My group of friends that took to meeting at Two Toms worked to get a gathering together, but by the time I called to make a reservation, all bookings were gone. I asked the woman I spoke with on the phone to please let me know if any openings at any time for any number of people would be available—if the usual group couldn’t make it at least a few of us would be able to give a final farewell to the place. Social media is alight with tributes pouring in, and legions of New Yorkers who managed to get a reservation are paying their respects.
Two Toms achieved a devoted following because it does what it does best simply and without pretention. It doesn’t boast a celebrity chef or change its menu to some trendy fusion to match the hip flavor of the month. It also refuses rest on its laurels and scream to the world about how long it has been around either. It has stayed true to its roots and has never let up.
New Yorkers will continue to search for the kind of honest authenticity embodied by Two Toms and we owe the legendary eatery a debt of gratitude.
Thank you, Two Toms!
The old adage of “vote early and often” is at least half true now in New York City, as the city has instituted early voting this year. This past Saturday the 26th was the start of an early voting period leading up to the Tuesday, Nov. 5 election day.
The last few election cycles have shown us that no corner of the country is immune from serious voting issues. The mid-term election of 2018 was the first time I saw this voting chaos first-hand in the five boroughs. I voted early in the morning, when there are usually fewer people around and voting should be smoother, and there were already difficulties handling the moderate numbers at the polling station. That only got worse as the day wore on, and reports of long line and other logistical issues were crossing the wires by midday.
The mess of the 2018 election caused a series of reforms in New York City around voting, one of them being instituting early voting.
Early voting has been a solution adopted by other states. It encourages participation as many people who work (just about every single voter) often find it hard to take time off during a busy workday to vote, and this has become increasingly difficult as larger turnouts have overloaded polling places across the country. It’s an idea that is long overdue in being implemented, and many states began making this change in the wake of the 2000 presidential election difficulties. Early voting is friendlier to working families and make it more difficult for voter suppression tactics to rule the day. It also helps reduce some of the voting chaos by alleviating some of the crowding of Election Day.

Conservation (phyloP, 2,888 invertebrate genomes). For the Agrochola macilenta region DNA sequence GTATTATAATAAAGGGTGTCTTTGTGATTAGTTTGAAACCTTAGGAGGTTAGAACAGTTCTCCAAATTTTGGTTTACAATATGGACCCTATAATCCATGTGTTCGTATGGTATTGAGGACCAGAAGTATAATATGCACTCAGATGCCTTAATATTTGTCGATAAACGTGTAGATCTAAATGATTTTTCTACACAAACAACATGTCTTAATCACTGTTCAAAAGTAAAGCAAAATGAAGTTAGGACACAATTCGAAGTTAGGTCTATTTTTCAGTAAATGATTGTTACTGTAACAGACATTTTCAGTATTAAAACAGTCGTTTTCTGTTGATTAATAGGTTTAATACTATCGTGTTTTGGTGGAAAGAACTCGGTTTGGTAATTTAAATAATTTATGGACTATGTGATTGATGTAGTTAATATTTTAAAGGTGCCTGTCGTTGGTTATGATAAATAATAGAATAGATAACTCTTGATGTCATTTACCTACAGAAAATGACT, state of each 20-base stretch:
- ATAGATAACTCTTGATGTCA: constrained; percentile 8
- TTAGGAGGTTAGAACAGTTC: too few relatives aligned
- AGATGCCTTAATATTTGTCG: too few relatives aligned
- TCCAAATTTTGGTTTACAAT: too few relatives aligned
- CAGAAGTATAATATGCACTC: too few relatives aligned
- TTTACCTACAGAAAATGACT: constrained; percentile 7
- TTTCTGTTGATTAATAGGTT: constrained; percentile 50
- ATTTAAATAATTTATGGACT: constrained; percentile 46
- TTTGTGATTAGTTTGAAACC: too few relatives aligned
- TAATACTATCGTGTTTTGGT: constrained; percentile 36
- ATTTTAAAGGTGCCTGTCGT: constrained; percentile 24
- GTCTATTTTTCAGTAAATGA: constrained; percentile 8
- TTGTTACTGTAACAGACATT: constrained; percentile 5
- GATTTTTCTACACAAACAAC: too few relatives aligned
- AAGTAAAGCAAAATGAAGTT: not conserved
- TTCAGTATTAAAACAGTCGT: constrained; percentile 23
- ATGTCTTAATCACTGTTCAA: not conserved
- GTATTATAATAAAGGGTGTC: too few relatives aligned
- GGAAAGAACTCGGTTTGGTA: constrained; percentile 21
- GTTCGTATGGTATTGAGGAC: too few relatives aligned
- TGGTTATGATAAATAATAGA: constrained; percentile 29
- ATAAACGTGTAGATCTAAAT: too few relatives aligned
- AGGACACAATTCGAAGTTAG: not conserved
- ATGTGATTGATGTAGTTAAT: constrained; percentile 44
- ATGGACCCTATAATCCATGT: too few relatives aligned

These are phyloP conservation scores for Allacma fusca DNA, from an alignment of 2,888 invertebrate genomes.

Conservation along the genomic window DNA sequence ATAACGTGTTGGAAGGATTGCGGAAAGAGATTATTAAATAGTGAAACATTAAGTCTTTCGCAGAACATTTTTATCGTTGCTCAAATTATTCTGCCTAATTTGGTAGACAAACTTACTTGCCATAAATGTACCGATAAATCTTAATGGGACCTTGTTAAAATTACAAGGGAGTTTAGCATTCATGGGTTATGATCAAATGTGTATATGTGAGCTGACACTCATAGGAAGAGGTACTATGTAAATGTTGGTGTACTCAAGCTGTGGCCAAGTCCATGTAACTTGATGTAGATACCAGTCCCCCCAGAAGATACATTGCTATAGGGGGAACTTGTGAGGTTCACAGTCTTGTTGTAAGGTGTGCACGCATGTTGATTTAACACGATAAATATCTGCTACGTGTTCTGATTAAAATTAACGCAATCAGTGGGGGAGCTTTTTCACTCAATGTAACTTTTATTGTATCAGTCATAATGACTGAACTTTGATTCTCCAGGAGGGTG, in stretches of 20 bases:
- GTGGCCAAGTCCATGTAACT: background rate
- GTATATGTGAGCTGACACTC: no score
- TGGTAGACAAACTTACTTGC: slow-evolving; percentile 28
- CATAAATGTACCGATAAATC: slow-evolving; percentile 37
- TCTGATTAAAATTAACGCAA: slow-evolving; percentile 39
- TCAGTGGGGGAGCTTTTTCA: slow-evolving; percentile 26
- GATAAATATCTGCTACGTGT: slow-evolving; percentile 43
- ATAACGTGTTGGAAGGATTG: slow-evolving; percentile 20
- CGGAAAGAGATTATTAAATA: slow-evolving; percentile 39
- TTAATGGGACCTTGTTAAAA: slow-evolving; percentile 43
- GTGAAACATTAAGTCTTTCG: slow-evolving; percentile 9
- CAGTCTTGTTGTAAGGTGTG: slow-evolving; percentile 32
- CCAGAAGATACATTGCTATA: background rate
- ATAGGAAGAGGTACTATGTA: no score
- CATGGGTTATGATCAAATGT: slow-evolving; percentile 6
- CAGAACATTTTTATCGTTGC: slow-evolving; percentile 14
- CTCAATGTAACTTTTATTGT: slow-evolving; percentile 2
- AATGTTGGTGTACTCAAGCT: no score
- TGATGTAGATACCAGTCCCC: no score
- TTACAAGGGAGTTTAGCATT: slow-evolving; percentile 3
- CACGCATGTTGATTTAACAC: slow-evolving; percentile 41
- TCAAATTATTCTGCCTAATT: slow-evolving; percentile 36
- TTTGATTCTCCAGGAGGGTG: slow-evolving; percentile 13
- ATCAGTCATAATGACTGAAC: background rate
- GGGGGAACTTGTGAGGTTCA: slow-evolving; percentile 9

It is wise to start early voting this year. Whatever goes wrong can be corrected in time for next year, an election year that promises a very large turnout. This is not a big election year in New York – there are no Congressional seats up for a vote, a special election for one City Council seat, and only one city-wide election for public office (for Public Advocate), as well as a smattering of ballot initiatives that rarely generate significant turnout or excitement.
So far there have been two major kinks in the city’s early voting: 1. In many cases the early voting place is not in the same place as the regular polling stations, and this has not been widely explained. 2. Some early voting locations that are located in schools gave those schools very short notice that their gyms or cafeterias were going to be off limits for a few days.
Another shortcoming of the early voting so far is the notices sent to voters. Usually the city sends a document that includes a detachable card that has all the relevant voter information on it: where to vote, what district you are in etc. The card sent before early voting has none of this, but does have a scan-able bar code on one side.
In a democracy, voting is a serious obligation for people who wish to remain free. The ballot box is our first defense against tyranny, our first step in making change, and the ultimate check and balance for people in power to be held accountable. By giving us more time to do it, this important duty is easier to execute. Whatever the faults of the city’s first attempt, it is a noble attempt and deserves our support.
Capturing the New York punk scene better than anyone since the death of Lester Bangs is The New York Waste, and picking up the Waste is a must. When I first started reading it almost two decades ago, it introduced me to the best punk rock bands on the scene at the time. It featured cool photos of the Lunachicks and the Toilet Boys and the Bullys, awesome mention of The Spunk Lads and others. Paging a little farther, what did I find but ‘Last in Line for the Gang Bang, a comic biography of G.G. Allin.’